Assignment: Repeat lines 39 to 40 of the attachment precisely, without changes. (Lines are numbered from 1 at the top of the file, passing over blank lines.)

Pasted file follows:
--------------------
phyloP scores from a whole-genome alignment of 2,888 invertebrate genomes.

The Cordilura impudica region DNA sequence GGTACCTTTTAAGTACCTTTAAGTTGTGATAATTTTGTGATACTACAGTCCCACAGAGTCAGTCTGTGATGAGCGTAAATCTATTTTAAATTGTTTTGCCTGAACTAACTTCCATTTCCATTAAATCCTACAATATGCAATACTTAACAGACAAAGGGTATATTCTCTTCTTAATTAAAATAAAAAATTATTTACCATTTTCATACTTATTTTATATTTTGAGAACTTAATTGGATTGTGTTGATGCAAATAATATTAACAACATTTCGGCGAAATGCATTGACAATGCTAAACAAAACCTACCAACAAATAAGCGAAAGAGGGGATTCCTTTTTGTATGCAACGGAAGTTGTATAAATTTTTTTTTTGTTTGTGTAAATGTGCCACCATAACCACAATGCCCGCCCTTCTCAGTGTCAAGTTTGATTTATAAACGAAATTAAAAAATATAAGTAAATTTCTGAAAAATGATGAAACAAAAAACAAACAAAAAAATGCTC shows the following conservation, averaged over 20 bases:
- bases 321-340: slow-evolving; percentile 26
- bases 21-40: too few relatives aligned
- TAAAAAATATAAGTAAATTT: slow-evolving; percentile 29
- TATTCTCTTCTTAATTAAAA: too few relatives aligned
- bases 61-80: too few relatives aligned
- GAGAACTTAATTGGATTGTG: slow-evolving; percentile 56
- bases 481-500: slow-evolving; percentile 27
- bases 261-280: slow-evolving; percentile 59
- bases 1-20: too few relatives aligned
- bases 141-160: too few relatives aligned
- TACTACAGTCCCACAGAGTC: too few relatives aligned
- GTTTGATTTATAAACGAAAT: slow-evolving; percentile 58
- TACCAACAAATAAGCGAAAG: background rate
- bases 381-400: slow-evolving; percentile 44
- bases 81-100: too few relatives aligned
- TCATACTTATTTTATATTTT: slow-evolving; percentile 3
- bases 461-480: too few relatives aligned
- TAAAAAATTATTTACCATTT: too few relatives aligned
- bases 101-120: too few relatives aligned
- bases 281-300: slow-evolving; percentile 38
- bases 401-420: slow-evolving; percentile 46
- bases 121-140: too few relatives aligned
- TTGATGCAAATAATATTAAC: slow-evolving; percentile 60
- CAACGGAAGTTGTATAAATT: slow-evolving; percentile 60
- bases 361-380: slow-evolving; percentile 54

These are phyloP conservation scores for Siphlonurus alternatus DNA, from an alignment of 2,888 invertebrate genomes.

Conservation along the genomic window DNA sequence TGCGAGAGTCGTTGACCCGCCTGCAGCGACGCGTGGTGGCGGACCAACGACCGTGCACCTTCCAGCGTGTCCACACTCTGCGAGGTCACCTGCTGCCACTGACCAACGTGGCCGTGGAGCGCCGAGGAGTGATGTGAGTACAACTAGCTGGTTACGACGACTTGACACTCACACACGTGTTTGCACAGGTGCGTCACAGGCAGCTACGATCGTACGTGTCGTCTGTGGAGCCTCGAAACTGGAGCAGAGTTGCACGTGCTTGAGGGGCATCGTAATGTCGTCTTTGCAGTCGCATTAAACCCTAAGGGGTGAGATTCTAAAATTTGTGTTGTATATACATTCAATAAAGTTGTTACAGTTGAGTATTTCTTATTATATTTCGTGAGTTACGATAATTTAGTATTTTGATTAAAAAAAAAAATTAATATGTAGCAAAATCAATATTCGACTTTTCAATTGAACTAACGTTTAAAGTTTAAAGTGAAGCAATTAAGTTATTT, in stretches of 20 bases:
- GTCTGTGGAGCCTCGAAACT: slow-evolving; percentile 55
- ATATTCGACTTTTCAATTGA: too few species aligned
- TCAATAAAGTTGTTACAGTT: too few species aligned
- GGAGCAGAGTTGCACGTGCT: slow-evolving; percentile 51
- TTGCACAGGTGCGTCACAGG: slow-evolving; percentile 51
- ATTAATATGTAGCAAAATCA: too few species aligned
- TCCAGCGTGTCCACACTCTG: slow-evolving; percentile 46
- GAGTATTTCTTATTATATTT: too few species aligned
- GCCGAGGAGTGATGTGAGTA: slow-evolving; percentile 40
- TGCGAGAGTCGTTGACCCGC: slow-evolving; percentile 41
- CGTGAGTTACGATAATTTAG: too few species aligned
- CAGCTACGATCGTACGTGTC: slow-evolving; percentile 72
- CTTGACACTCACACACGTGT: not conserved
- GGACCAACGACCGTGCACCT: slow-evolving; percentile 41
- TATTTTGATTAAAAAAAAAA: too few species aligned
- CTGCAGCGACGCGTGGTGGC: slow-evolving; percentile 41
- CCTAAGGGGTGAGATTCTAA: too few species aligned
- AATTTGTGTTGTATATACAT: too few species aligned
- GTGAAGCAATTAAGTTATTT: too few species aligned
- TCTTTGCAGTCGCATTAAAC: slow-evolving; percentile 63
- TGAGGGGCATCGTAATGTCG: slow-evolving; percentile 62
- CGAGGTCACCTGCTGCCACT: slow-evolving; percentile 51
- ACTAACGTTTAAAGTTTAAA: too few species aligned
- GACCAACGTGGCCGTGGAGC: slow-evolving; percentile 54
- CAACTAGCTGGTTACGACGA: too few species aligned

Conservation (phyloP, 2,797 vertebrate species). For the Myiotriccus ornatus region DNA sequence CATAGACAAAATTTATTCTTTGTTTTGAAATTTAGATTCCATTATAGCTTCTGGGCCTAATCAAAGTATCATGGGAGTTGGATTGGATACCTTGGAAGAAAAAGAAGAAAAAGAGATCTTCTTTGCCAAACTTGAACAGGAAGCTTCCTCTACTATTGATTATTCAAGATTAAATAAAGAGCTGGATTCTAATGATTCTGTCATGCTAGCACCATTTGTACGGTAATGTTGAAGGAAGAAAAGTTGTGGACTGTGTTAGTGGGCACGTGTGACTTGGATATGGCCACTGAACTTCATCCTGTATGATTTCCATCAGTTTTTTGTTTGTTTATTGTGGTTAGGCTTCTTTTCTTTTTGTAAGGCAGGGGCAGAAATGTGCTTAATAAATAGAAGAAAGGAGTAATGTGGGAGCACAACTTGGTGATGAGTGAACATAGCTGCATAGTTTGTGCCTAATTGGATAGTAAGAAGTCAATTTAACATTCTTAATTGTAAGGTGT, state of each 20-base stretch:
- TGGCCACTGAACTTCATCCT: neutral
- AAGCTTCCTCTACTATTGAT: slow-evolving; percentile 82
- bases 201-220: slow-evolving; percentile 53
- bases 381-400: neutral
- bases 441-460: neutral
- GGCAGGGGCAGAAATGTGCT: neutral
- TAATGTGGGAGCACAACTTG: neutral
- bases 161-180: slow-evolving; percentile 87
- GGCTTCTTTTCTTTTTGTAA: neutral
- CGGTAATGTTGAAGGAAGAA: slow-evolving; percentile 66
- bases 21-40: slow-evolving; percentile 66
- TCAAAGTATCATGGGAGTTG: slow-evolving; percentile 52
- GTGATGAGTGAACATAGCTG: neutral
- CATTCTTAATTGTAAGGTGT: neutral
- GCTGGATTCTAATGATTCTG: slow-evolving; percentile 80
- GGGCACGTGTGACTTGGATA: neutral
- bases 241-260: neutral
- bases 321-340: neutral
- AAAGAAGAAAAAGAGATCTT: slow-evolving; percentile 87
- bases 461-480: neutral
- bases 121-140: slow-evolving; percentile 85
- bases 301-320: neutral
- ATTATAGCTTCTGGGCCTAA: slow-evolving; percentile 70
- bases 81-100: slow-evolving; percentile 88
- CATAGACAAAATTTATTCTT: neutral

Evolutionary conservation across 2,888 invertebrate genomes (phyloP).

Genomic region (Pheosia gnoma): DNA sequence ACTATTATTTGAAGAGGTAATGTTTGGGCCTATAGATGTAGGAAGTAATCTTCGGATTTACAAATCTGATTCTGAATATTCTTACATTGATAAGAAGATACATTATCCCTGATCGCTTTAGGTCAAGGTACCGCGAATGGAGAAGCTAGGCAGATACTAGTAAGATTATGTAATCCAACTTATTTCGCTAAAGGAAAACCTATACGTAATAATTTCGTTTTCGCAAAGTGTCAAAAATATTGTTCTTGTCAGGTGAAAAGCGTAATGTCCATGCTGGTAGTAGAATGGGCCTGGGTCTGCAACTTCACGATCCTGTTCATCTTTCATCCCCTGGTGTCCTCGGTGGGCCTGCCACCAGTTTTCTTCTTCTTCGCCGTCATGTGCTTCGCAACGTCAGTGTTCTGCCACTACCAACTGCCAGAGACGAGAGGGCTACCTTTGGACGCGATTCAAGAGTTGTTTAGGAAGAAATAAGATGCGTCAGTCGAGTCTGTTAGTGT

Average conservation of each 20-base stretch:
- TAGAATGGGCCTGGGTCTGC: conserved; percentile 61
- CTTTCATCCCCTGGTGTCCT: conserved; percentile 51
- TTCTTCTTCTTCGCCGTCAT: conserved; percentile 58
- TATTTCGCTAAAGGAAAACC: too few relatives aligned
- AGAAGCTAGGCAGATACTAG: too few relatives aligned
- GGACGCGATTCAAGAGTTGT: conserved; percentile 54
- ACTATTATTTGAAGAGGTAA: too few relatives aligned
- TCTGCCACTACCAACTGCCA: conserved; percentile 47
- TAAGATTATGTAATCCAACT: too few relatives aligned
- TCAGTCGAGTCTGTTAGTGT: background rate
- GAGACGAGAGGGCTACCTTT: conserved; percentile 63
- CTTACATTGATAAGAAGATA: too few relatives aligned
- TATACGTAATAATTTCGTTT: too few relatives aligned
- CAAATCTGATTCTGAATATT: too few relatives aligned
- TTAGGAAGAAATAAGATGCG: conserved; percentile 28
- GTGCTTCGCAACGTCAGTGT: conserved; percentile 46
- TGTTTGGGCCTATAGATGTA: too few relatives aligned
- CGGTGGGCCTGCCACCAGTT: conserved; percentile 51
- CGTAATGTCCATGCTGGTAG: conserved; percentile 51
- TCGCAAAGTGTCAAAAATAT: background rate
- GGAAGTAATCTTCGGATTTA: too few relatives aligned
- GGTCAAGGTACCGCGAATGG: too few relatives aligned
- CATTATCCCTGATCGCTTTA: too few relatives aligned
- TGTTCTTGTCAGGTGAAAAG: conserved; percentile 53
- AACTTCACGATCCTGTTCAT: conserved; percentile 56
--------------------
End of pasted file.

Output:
- TGCGAGAGTCGTTGACCCGC: slow-evolving; percentile 41
- CGTGAGTTACGATAATTTAG: too few species aligned